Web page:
The color coding within each infarcted volume in Supplementary Figure 2 represents the hemisphere-wise infarct frequency at each voxel, reflecting that a red (vs. blue) voxel had a higher (vs. lower) number of patients with a lesion in the voxel.

Visual estimation of infarct volume with the reference maps vs. computer-assisted volume measurement with an image analyzer

The “estimated infarct volumes” that were obtained by a vascular neurologist using reference maps correlated well to the “measured infarct volumes” that were obtained by another vascular neurologist using the Analyze software (r=0.977, P<0.001) (Figure 2A). A Bland-Altman plot showed good agreement between the two methods; only six of the 130 cases (4.6%) were outside the limits of agreement (Figure 2B). The disagreement was more prominent when infarct volumes were larger; if the infarct volumes measured using the Analyzebased method were >50 mL, the reference map-based method estimated them to be about 40% smaller.

Figure 2.

Correlations between estimated vs. measured infarct volumes. (A) Each dot indicates one patient’s datum (n=130), representing a single reader estimate of volume (mL) versus the actual volume (mL). The clustering close to the cutoffs suggests a “categorical” effect. Blue, green, and red dotted lines indicate infarct volume thresholds of 21, 31, and 51 mL. The red dots indicate the data that were misclassified (for the classification of volumes of >21, >31, and >51 mL) by the visual estimation based on the reference maps (Figure 1) versus the measurement with an image analyzer software package (Analyze 12.0). The gray dotted line indicates a perfect estimation slope (x=y). Owing to a skewed distribution of infarct volumes, the x-axis and y-axis were logarithmically transformed for better visualization. (B) A Bland-Altman plot showing that the error in estimation increases with infarct volume, and that estimates for larger volumes are biased to underestimation. The dotted line indicates the mean difference between the estimated infarct volumes and the measured infarct volumes. A gray area indicates 95% limits of agreement. A logarithmic scale is used for the x-axis of the Bland-Altman plot.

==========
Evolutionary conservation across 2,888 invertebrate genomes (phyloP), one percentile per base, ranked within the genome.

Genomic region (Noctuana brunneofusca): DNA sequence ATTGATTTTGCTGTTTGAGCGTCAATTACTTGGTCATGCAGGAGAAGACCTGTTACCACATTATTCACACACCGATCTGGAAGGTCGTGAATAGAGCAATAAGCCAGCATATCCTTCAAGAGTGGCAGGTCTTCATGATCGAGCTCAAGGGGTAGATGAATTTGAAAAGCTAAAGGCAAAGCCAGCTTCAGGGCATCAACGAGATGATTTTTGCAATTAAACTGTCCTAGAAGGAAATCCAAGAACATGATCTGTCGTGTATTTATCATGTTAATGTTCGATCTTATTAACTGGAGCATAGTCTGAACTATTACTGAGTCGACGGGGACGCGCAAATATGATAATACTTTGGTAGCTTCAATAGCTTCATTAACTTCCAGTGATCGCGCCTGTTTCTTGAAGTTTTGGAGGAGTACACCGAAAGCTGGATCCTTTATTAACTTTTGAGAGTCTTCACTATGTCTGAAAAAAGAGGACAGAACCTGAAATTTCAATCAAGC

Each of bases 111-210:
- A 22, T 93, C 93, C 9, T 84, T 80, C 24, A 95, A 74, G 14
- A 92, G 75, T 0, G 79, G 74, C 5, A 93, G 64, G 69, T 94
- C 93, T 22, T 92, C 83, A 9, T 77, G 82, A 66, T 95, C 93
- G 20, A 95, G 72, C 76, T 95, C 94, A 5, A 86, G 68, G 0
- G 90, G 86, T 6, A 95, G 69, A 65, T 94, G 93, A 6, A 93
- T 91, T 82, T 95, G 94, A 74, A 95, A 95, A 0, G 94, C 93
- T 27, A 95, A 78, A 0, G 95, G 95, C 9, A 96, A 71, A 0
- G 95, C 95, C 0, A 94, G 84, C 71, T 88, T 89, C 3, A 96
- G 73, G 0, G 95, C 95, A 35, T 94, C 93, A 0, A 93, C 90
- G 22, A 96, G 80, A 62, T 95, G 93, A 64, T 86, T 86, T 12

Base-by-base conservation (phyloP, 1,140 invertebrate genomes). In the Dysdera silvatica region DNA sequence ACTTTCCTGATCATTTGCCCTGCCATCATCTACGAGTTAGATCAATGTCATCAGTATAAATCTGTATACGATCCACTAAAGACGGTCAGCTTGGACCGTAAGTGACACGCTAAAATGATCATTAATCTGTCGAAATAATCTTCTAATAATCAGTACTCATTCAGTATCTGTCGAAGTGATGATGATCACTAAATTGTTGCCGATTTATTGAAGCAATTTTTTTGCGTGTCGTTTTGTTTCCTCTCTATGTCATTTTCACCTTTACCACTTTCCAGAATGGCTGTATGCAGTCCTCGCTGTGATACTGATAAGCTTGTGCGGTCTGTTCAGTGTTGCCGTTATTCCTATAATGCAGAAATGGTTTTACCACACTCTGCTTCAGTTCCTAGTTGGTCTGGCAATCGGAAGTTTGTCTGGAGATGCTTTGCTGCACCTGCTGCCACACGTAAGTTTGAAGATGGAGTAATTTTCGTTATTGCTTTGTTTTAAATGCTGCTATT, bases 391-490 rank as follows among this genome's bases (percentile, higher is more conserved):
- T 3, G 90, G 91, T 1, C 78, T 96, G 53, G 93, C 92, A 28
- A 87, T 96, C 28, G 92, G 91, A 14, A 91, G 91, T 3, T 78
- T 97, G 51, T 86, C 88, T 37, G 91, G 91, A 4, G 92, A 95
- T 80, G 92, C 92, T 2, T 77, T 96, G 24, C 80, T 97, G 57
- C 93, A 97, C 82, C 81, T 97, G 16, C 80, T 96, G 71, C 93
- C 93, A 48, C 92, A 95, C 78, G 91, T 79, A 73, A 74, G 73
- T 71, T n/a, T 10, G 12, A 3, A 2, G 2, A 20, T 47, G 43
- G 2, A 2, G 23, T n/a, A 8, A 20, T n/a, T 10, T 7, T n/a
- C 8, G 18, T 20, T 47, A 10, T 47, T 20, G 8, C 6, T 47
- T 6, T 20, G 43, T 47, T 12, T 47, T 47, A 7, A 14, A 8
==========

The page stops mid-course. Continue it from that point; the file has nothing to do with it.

When we divided the patients according to the DWI slice thickness (3, 5, 6, and 7 mm), a Bland-Altman plot again showed good agreement between the two methods, although the reference map-based method again tended to underestimate infarct volumes when they were large (Supplementary Figure 3).

The sensitivity, specificity, and accuracy of the reference map-based estimation of infarct volumes in terms of the classification of the infarct volumes as <21, <31, and <51 mL were high (88.9%, 100%, and 95.4%; 85.1%, 100%, and 94.6%; and 86.5%, 100%, and 96.2%, respectively) (Table 2 and Figure 2A). The kappa value between the classification by the two methods was 0.75 (P<0.001), indicating a good agreement. In addition, the sensitivity, specificity, and accuracy of the reference map-based estimation of infarct volumes in terms of the classification of the infarct volumes as <70 mL versus ≥70 mL were also high (77.8%, 100%, and 95.4%, respectively).

Categorization of infarct volumes after visual estimation with reference maps vs. measurement with an image analyzer